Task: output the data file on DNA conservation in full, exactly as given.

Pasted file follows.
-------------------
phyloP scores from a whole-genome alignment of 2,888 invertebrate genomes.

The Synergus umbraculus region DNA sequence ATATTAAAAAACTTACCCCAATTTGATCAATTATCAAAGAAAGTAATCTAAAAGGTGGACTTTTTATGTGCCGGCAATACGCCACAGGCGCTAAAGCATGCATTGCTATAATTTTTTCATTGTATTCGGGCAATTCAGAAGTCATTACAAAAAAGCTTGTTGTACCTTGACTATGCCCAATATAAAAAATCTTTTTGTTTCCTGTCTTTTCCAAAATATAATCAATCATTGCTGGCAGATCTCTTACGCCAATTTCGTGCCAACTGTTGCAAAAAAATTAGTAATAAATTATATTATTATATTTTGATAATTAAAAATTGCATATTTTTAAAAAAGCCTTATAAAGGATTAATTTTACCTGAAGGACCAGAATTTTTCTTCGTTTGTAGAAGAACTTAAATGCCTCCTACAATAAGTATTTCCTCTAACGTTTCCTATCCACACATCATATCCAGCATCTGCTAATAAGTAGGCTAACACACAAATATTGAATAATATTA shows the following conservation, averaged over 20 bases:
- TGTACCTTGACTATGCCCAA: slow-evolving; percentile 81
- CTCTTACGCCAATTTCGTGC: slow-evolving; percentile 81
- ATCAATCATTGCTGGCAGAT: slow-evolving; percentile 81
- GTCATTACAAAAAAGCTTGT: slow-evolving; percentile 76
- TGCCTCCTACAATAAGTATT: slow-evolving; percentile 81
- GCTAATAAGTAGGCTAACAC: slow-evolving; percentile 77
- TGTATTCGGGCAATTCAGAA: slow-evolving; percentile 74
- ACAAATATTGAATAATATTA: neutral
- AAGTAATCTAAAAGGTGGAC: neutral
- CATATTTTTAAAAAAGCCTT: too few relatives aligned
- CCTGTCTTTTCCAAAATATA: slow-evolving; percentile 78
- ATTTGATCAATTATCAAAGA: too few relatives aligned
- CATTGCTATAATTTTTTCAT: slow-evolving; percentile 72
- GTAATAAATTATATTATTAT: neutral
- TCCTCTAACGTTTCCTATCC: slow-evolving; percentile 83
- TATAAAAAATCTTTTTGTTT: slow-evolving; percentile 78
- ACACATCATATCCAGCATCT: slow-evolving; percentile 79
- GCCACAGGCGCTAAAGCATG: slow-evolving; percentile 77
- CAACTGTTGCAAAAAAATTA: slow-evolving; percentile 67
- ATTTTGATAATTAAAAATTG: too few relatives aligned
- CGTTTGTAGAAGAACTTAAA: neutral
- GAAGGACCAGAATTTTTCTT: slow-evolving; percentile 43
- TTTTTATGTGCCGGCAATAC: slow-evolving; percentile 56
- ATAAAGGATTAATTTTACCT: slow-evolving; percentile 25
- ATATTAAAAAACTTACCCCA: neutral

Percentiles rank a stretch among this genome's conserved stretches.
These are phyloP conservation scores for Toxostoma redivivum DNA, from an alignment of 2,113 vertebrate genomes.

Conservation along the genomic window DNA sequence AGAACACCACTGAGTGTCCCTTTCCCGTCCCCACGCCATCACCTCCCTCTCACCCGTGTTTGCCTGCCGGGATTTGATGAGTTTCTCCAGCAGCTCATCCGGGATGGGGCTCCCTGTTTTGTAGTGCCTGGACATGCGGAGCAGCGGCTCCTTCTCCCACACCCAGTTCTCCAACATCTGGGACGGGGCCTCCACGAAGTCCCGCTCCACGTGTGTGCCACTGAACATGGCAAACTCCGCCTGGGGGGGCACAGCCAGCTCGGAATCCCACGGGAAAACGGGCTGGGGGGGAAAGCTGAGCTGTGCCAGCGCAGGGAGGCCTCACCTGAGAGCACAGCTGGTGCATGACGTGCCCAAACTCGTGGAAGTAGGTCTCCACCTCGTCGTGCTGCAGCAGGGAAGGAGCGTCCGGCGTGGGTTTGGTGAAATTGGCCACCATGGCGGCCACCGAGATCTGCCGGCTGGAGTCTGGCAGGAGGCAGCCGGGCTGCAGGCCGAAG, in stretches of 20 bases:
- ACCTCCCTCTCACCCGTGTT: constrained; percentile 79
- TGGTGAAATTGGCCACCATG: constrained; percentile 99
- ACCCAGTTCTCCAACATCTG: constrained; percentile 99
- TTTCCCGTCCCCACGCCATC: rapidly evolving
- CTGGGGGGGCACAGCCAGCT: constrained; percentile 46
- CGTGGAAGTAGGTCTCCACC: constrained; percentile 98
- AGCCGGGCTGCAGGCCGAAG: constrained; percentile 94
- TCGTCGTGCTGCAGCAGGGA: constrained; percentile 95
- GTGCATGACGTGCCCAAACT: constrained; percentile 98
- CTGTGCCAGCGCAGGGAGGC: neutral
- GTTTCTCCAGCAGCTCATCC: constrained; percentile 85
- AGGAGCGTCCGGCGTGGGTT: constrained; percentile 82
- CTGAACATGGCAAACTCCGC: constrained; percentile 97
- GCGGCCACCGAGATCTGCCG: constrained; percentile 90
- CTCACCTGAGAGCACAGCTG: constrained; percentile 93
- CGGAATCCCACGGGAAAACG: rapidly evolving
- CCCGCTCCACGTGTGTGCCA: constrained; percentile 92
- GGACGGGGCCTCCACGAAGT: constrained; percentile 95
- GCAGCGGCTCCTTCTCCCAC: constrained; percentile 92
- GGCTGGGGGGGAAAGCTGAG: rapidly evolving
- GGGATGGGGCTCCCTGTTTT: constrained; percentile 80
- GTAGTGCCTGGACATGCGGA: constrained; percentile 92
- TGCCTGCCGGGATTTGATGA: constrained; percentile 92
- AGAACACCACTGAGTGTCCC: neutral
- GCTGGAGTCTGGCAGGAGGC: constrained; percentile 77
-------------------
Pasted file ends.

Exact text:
phyloP scores from a whole-genome alignment of 2,888 invertebrate genomes.

The Synergus umbraculus region DNA sequence ATATTAAAAAACTTACCCCAATTTGATCAATTATCAAAGAAAGTAATCTAAAAGGTGGACTTTTTATGTGCCGGCAATACGCCACAGGCGCTAAAGCATGCATTGCTATAATTTTTTCATTGTATTCGGGCAATTCAGAAGTCATTACAAAAAAGCTTGTTGTACCTTGACTATGCCCAATATAAAAAATCTTTTTGTTTCCTGTCTTTTCCAAAATATAATCAATCATTGCTGGCAGATCTCTTACGCCAATTTCGTGCCAACTGTTGCAAAAAAATTAGTAATAAATTATATTATTATATTTTGATAATTAAAAATTGCATATTTTTAAAAAAGCCTTATAAAGGATTAATTTTACCTGAAGGACCAGAATTTTTCTTCGTTTGTAGAAGAACTTAAATGCCTCCTACAATAAGTATTTCCTCTAACGTTTCCTATCCACACATCATATCCAGCATCTGCTAATAAGTAGGCTAACACACAAATATTGAATAATATTA shows the following conservation, averaged over 20 bases:
- TGTACCTTGACTATGCCCAA: slow-evolving; percentile 81
- CTCTTACGCCAATTTCGTGC: slow-evolving; percentile 81
- ATCAATCATTGCTGGCAGAT: slow-evolving; percentile 81
- GTCATTACAAAAAAGCTTGT: slow-evolving; percentile 76
- TGCCTCCTACAATAAGTATT: slow-evolving; percentile 81
- GCTAATAAGTAGGCTAACAC: slow-evolving; percentile 77
- TGTATTCGGGCAATTCAGAA: slow-evolving; percentile 74
- ACAAATATTGAATAATATTA: neutral
- AAGTAATCTAAAAGGTGGAC: neutral
- CATATTTTTAAAAAAGCCTT: too few relatives aligned
- CCTGTCTTTTCCAAAATATA: slow-evolving; percentile 78
- ATTTGATCAATTATCAAAGA: too few relatives aligned
- CATTGCTATAATTTTTTCAT: slow-evolving; percentile 72
- GTAATAAATTATATTATTAT: neutral
- TCCTCTAACGTTTCCTATCC: slow-evolving; percentile 83
- TATAAAAAATCTTTTTGTTT: slow-evolving; percentile 78
- ACACATCATATCCAGCATCT: slow-evolving; percentile 79
- GCCACAGGCGCTAAAGCATG: slow-evolving; percentile 77
- CAACTGTTGCAAAAAAATTA: slow-evolving; percentile 67
- ATTTTGATAATTAAAAATTG: too few relatives aligned
- CGTTTGTAGAAGAACTTAAA: neutral
- GAAGGACCAGAATTTTTCTT: slow-evolving; percentile 43
- TTTTTATGTGCCGGCAATAC: slow-evolving; percentile 56
- ATAAAGGATTAATTTTACCT: slow-evolving; percentile 25
- ATATTAAAAAACTTACCCCA: neutral

Percentiles rank a stretch among this genome's conserved stretches.
These are phyloP conservation scores for Toxostoma redivivum DNA, from an alignment of 2,113 vertebrate genomes.

Conservation along the genomic window DNA sequence AGAACACCACTGAGTGTCCCTTTCCCGTCCCCACGCCATCACCTCCCTCTCACCCGTGTTTGCCTGCCGGGATTTGATGAGTTTCTCCAGCAGCTCATCCGGGATGGGGCTCCCTGTTTTGTAGTGCCTGGACATGCGGAGCAGCGGCTCCTTCTCCCACACCCAGTTCTCCAACATCTGGGACGGGGCCTCCACGAAGTCCCGCTCCACGTGTGTGCCACTGAACATGGCAAACTCCGCCTGGGGGGGCACAGCCAGCTCGGAATCCCACGGGAAAACGGGCTGGGGGGGAAAGCTGAGCTGTGCCAGCGCAGGGAGGCCTCACCTGAGAGCACAGCTGGTGCATGACGTGCCCAAACTCGTGGAAGTAGGTCTCCACCTCGTCGTGCTGCAGCAGGGAAGGAGCGTCCGGCGTGGGTTTGGTGAAATTGGCCACCATGGCGGCCACCGAGATCTGCCGGCTGGAGTCTGGCAGGAGGCAGCCGGGCTGCAGGCCGAAG, in stretches of 20 bases:
- ACCTCCCTCTCACCCGTGTT: constrained; percentile 79
- TGGTGAAATTGGCCACCATG: constrained; percentile 99
- ACCCAGTTCTCCAACATCTG: constrained; percentile 99
- TTTCCCGTCCCCACGCCATC: rapidly evolving
- CTGGGGGGGCACAGCCAGCT: constrained; percentile 46
- CGTGGAAGTAGGTCTCCACC: constrained; percentile 98
- AGCCGGGCTGCAGGCCGAAG: constrained; percentile 94
- TCGTCGTGCTGCAGCAGGGA: constrained; percentile 95
- GTGCATGACGTGCCCAAACT: constrained; percentile 98
- CTGTGCCAGCGCAGGGAGGC: neutral
- GTTTCTCCAGCAGCTCATCC: constrained; percentile 85
- AGGAGCGTCCGGCGTGGGTT: constrained; percentile 82
- CTGAACATGGCAAACTCCGC: constrained; percentile 97
- GCGGCCACCGAGATCTGCCG: constrained; percentile 90
- CTCACCTGAGAGCACAGCTG: constrained; percentile 93
- CGGAATCCCACGGGAAAACG: rapidly evolving
- CCCGCTCCACGTGTGTGCCA: constrained; percentile 92
- GGACGGGGCCTCCACGAAGT: constrained; percentile 95
- GCAGCGGCTCCTTCTCCCAC: constrained; percentile 92
- GGCTGGGGGGGAAAGCTGAG: rapidly evolving
- GGGATGGGGCTCCCTGTTTT: constrained; percentile 80
- GTAGTGCCTGGACATGCGGA: constrained; percentile 92
- TGCCTGCCGGGATTTGATGA: constrained; percentile 92
- AGAACACCACTGAGTGTCCC: neutral
- GCTGGAGTCTGGCAGGAGGC: constrained; percentile 77